I don't think he's not a playoff performer.  He averages about 3.8 shots per game in the regular season for his career, and 3.4 per game in the playoffs.  If he was really struggling I would imagine that number would be much lower, unless we're to assume he begins taking a lot of long, harmless shots.  I don't know how you explain his 12.5% career SH% in the regular season and his 4.5% career SH% in the playoffs.

If he's still getting the chances I would think he's still playing well, but it's hard to say why the shots just don't go in.

13
Main Leafs Hockey Talk / Re: Mike Babcock is the Leafs new Coach!
« on: May 22, 2015, 04:39:51 PM »

Hiller was an assistant coach in Detroit this past season.  Previously won WHL Coach of the Year in 2012.

He apparently ran the Wings PP (which finished 2nd in the NHL this past season).

14
Main Leafs Hockey Talk / Re: Leafs hire Lindsay Hofford from London
« on: May 22, 2015, 12:56:02 PM »
Things are definitely pointing towards the Leafs taking Marner.

If we're looking strictly at numbers this past season, Strome beat him out in points (68-45-84-129), but Marner (63-44-82-126) played 5 less games.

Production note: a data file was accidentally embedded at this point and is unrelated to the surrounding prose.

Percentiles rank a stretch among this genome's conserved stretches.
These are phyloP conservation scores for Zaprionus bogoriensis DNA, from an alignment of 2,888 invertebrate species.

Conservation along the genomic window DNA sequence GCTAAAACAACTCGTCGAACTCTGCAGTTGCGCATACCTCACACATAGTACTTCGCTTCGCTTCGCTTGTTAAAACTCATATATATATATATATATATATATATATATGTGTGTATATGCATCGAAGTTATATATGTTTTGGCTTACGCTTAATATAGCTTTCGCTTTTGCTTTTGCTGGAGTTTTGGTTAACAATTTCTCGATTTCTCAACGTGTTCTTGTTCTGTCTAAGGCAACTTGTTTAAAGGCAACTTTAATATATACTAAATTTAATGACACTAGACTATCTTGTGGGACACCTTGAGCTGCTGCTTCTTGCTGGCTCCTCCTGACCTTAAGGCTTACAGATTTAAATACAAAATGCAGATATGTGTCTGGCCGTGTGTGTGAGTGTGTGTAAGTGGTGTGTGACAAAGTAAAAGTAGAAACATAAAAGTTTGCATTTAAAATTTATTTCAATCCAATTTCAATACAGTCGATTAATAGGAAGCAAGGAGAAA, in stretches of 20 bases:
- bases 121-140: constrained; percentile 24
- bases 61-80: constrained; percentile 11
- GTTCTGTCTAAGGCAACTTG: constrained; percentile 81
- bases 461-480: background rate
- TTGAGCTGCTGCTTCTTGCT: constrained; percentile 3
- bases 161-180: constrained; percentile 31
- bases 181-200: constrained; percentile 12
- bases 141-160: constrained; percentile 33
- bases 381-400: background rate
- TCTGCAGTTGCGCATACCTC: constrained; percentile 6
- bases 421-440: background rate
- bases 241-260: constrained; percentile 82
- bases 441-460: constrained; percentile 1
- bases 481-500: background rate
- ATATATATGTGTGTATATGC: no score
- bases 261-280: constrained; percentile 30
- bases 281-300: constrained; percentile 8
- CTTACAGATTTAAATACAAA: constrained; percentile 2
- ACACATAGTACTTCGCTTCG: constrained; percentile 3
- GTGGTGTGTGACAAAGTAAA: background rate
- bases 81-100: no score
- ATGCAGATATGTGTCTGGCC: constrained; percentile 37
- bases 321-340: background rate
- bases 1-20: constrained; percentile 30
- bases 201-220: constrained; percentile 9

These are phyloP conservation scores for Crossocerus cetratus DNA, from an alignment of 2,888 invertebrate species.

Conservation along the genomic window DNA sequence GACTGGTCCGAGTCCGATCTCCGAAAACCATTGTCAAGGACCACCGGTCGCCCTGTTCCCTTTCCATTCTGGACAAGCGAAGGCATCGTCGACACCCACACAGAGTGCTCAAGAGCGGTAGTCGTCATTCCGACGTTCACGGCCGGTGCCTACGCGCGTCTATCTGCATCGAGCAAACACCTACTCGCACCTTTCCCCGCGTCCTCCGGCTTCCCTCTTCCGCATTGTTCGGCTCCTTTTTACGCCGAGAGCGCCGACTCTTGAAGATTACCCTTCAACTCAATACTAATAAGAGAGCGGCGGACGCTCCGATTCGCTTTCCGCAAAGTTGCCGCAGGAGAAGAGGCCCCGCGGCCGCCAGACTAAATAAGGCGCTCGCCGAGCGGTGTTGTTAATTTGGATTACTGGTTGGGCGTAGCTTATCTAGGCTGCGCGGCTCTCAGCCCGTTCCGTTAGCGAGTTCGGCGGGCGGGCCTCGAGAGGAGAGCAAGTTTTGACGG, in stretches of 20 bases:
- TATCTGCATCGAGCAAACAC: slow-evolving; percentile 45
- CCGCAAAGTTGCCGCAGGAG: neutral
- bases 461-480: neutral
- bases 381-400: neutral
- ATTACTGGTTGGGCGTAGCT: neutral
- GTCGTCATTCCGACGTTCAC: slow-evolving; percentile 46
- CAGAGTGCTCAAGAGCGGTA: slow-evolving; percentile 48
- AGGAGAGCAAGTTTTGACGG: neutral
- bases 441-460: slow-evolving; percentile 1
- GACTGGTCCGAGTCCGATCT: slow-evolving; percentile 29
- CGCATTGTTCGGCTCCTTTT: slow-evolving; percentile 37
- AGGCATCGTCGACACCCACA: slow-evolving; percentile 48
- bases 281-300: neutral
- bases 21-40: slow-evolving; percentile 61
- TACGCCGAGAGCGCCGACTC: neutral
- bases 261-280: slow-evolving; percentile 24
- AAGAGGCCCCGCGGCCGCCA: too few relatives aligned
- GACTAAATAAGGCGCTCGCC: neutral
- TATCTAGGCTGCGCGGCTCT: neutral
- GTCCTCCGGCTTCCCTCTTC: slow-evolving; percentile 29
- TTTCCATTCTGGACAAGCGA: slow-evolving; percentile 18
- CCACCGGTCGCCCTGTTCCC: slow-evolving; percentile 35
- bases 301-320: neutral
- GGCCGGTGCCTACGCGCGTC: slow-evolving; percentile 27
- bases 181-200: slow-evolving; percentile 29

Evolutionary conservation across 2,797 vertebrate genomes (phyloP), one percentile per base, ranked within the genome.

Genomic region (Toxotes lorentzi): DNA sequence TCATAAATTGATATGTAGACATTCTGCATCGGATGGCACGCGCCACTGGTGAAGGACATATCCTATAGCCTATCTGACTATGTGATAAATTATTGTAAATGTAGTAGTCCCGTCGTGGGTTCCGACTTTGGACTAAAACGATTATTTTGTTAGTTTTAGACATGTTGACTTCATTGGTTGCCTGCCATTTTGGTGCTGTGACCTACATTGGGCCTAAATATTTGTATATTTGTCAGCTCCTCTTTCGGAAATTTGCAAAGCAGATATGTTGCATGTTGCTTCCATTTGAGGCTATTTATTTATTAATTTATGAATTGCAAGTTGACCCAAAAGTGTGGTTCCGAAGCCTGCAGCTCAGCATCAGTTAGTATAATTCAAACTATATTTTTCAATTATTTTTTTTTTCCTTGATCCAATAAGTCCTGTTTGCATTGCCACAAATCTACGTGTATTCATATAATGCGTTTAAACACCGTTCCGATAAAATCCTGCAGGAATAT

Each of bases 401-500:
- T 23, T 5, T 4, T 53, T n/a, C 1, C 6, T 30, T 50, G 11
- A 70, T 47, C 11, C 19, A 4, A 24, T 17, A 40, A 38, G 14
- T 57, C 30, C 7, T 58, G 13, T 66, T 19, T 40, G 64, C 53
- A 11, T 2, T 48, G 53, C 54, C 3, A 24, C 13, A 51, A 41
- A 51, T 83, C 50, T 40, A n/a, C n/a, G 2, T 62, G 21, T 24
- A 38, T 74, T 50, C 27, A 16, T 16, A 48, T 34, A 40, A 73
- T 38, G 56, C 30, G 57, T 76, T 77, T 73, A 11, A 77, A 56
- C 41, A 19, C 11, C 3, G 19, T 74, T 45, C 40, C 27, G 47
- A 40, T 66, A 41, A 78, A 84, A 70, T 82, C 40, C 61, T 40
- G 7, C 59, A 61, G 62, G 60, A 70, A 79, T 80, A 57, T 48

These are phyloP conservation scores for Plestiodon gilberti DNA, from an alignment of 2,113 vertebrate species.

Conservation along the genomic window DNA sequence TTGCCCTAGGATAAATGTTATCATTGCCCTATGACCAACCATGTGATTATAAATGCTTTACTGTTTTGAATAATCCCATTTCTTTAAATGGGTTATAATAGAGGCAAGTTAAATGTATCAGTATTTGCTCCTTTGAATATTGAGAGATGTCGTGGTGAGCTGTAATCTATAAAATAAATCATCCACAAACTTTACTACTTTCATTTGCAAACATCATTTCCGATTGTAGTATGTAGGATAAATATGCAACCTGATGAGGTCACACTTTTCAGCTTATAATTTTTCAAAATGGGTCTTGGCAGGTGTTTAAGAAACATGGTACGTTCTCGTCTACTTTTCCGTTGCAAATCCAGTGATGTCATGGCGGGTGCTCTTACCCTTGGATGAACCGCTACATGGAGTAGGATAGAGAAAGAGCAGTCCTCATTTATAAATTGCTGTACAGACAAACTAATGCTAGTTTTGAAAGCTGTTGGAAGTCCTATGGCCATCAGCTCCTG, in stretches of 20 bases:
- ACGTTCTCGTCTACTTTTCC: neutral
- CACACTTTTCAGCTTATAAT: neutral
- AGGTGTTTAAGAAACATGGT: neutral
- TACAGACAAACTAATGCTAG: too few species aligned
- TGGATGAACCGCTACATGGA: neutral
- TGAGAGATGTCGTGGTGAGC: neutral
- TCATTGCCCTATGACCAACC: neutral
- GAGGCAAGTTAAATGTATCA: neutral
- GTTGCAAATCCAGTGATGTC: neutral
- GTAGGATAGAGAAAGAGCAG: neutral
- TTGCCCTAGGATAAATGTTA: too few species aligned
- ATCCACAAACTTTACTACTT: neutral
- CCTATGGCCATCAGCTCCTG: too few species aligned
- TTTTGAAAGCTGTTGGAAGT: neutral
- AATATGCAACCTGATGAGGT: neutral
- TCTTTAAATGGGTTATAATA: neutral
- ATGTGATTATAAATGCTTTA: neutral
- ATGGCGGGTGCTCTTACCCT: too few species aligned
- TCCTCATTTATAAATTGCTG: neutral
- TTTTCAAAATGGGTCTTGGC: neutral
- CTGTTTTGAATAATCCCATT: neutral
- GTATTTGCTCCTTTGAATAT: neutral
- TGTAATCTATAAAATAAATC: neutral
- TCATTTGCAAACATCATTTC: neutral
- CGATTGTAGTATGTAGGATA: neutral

So Marner's PPG was greater. 1.90 for Strome & 2.00 for Marner. Strome is 3" taller, Marner is the faster skater. Who plays the better two-way game? Thats going to be a factor for Babcock.

Its really a tough call. One that I trust Hunter, Dubas, Shanahan & now Babcock will have a pretty good handle on going into the draft. I certainly wouldn't base the decision on familiarity alone.

I'd probably lean Marner as well.

For those interested, there's a site that attempts to track CHL stats beyond the little that the official CHL sites provide here: http://chlstats.pythonanywhere.com/players/

TOI is estimated, as are some other stats, but it also provides projected NHL equivalencies, and adjustments for age, etc.  Pretty interesting to look at.

15
Main Leafs Hockey Talk / Re: Mike Babcock is the Leafs new Coach!
« on: May 22, 2015, 11:02:43 AM »
It's not a matter of having two players too highly paid - look at Chicago.  Toews and Kane both have cap hits higher than Malkin/Crosby, but Chicago has drafted/dealt much, much better (but they're also now paying Crawford way too much).

Toews and Kane's big cap hits don't take into effect until next season though, so Chicago really hasn't felt the damage those might do. And with the cap not sky-rocketing like they probably thought it would it looks like it will do some pretty big damage. It's expected that Oduya won't be back and Sharp will have to be traded. They can probably take the Sharp hit, but losing Oduya from a defence corps that's already pretty top-heavy is going to be tough.

Ah they don't?  Well then.  I thought those were signed awhile back.

Ignore my ravings then.